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About mschmidt

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  1. It's one of the differences between the old slab & the new - on the new slabs, the sides are sonically sealed so they're very tight. In order to crack the new slabs, you start at the top. On the old slabs, the top & bottom are sealed tight and you crack them from the sides.
  2. Yep: I saw it in hand at NYCC - it looks like an 8.5, CGC was a bit too tough on that book.
  3. **** Case Swap video Real?

    I twist as well - makes it easier to actually get the case apart.
  4. Books you just cant find in the Wild

    Let me guess - the people spreading that rumor are the ones trying to sell copies of this book, right? It's simple logic - the Sandman #8 editorial variant was a legit "stop the press, we screwed up" sort of book. Which is why the confirmed print run is so tiny. That book was never supposed to exist at all. But to think that DC or Marvel in the mid-90s would print only 600 copies of any top tier book on purpose - 1st or 2nd print, it doesn't matter - is crazy. Sandman #75 was the last issue of DC/Vertigo's flagship title, which, at the height of its popularity, outsold all other DC books. If orders were strong enough to warrant DC actually putting out a 2nd print, you can be 110% sure that DC printed up a ton of these to satisfy the demand. It just wouldn't have been economical for them otherwise. The most likely explanation for you not being able to find the 2nd print by itself in Comichron's numbers is that the 1st & 2nd print preorders are bundled together in there. It's pretty common when you start going that far back in their system.
  5. Cherry Mini comic books

    Aren't you and I the only ones that actively collect these?
  6. Because mycomicshop lists almost half a million items on eBay?
  7. Books you just cant find in the Wild

    It's a rare book because basically up until last year nobody knew this book even existed - I'm a fairly hardcore Sandman collector and even I thought it was a myth (or misprint in the OSPG). The fact that there's now 12 copies in the census and multiple raw copies are popping up on eBay fairly regularly shows that, as people are becoming aware of the existence of this book, they're managing to find it in the wild. Heck, I snagged my own raw copy out of a $5 box earlier this year - simply because I'm now actively looking for this book. Right now this book is the rarest Sandman variant out there (based on census numbers), but it would be foolish to think that's going to be the case in the future. That honor will always end up going to the #8 Berger editorial variant simply because it has a far smaller print run than this book. Good luck with the sale of your copy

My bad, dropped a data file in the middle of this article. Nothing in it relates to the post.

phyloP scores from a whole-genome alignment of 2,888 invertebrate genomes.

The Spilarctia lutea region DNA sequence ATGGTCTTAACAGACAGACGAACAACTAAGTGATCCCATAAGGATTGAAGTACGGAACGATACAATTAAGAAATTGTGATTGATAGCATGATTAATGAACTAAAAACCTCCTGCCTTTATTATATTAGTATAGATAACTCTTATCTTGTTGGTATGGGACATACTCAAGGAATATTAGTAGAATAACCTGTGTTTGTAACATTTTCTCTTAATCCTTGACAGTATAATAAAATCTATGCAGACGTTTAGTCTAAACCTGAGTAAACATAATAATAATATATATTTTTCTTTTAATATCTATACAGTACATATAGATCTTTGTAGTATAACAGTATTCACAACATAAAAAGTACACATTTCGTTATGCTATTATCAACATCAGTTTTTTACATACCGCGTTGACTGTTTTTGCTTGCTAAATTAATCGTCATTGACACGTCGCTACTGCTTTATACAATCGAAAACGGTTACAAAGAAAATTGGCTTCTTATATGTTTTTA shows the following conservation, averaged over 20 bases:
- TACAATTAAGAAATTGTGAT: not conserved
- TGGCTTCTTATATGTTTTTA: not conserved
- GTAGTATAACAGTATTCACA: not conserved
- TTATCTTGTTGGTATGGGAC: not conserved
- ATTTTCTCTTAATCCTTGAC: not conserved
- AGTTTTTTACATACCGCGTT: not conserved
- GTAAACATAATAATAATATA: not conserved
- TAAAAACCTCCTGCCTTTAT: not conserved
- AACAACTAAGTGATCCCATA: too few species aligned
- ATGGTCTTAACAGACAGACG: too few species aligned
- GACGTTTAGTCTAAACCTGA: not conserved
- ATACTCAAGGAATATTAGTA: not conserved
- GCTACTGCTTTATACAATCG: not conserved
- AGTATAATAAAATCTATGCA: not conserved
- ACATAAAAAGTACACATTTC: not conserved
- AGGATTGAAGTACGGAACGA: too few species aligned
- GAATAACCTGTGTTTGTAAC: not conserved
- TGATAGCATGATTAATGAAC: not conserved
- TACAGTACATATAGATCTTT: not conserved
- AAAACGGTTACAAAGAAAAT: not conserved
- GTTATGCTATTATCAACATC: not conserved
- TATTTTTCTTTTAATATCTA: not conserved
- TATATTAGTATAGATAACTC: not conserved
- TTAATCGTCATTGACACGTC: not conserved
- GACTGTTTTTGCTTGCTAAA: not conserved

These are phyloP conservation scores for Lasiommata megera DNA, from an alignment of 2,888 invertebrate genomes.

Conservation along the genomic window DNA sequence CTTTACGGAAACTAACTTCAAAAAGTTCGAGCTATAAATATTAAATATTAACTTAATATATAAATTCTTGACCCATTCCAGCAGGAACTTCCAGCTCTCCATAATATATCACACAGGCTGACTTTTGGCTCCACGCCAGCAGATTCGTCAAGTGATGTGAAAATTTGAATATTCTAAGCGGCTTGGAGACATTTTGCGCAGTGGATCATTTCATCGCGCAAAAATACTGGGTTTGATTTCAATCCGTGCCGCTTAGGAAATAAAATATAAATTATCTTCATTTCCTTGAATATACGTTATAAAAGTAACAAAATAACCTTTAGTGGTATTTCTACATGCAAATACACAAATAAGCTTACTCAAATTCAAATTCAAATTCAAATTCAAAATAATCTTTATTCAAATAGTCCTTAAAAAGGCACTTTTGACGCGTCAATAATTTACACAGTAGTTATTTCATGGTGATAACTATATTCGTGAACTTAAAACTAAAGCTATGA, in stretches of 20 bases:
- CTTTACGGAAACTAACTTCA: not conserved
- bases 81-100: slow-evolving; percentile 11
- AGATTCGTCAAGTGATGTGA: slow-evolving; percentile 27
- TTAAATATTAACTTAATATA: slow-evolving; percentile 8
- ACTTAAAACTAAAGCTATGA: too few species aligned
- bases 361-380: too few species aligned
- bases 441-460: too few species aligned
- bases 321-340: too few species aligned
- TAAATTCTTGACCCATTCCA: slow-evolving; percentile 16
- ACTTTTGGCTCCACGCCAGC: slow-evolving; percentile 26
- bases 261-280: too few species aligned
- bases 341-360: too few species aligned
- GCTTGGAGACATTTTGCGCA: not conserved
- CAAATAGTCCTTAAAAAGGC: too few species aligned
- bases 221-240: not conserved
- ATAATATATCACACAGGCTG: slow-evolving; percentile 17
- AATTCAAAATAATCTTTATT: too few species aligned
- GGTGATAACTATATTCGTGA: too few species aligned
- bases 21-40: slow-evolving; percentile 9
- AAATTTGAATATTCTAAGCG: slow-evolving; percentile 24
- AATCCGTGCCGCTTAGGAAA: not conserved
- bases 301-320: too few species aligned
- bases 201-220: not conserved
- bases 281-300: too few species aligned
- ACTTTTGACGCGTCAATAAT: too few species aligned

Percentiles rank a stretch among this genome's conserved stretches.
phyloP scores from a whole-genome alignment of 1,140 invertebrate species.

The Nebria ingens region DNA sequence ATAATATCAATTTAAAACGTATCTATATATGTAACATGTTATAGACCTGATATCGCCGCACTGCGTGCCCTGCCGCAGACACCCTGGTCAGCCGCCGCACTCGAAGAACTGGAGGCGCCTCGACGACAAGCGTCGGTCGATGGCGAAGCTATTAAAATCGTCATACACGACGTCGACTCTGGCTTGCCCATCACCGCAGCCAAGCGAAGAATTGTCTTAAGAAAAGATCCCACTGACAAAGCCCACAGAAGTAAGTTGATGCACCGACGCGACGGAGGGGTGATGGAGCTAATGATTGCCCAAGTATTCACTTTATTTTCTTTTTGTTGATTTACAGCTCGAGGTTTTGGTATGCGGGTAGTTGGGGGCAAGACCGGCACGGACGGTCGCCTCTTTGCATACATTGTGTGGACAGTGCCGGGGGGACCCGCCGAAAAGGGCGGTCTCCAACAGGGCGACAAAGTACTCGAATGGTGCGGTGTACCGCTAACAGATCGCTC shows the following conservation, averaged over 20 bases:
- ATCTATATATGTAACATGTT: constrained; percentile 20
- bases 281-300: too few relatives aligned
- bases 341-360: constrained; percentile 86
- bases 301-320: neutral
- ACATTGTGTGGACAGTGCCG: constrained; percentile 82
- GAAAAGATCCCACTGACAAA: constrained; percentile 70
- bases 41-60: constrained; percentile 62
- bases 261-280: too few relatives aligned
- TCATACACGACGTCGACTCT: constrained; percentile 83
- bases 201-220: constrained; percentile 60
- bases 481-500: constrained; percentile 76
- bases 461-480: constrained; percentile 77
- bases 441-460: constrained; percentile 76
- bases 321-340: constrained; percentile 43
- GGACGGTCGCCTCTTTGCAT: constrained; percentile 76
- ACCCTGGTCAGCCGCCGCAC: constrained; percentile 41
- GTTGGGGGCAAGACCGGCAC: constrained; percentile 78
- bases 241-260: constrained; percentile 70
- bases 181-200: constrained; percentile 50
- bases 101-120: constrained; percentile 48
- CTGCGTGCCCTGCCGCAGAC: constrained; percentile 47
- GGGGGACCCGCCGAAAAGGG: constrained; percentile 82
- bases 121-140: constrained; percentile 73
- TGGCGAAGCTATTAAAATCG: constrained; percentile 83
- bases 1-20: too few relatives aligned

8. When microchamber paper is "full" (eg. unable to absorb any more off-gassing from the comic book), it simply becomes inert - it will never harm the actual comic book.
  9. Comic Cubes Review

    The drawers are 1/2" baltic birch plywood. I'd venture an educated guess and say the actual cabinet is made of MDF.
  10. CGC checked directly with the IDW event organizers - it was a hard no on having books signed & slabbed. So, no, there won't be any CGC books from this signing.
  11. What an exhausting thursday.
  12. Savage dragon 225 xxx cover

    Totally agree with that - the more information the better
  13. Savage dragon 225 xxx cover

    Terms of service: Company has the right in its sole discretion to reject any items submitted for Services in cases where the submitted items do not comply with Company’s then-current standards and procedures set forth on Company’s website. Because Company must still receive, track and examine each rejected item, fees for Services shall not be refunded for such rejected items.
  14. Savage dragon 225 xxx cover

    You're referring to this, right? "We talked to the cgc rep there in charge and were told ultimately it's up to the grader." That's a misreading of what the CGC rep said - it's not up to the individual grader to decide which books can & cannot be slabbed (which would imply that one grader might grade & slab something another grader wouldn't). The decision is made by CGC's head modern finalizer, Shawn Caffrey, and then enforced by the entire grading team.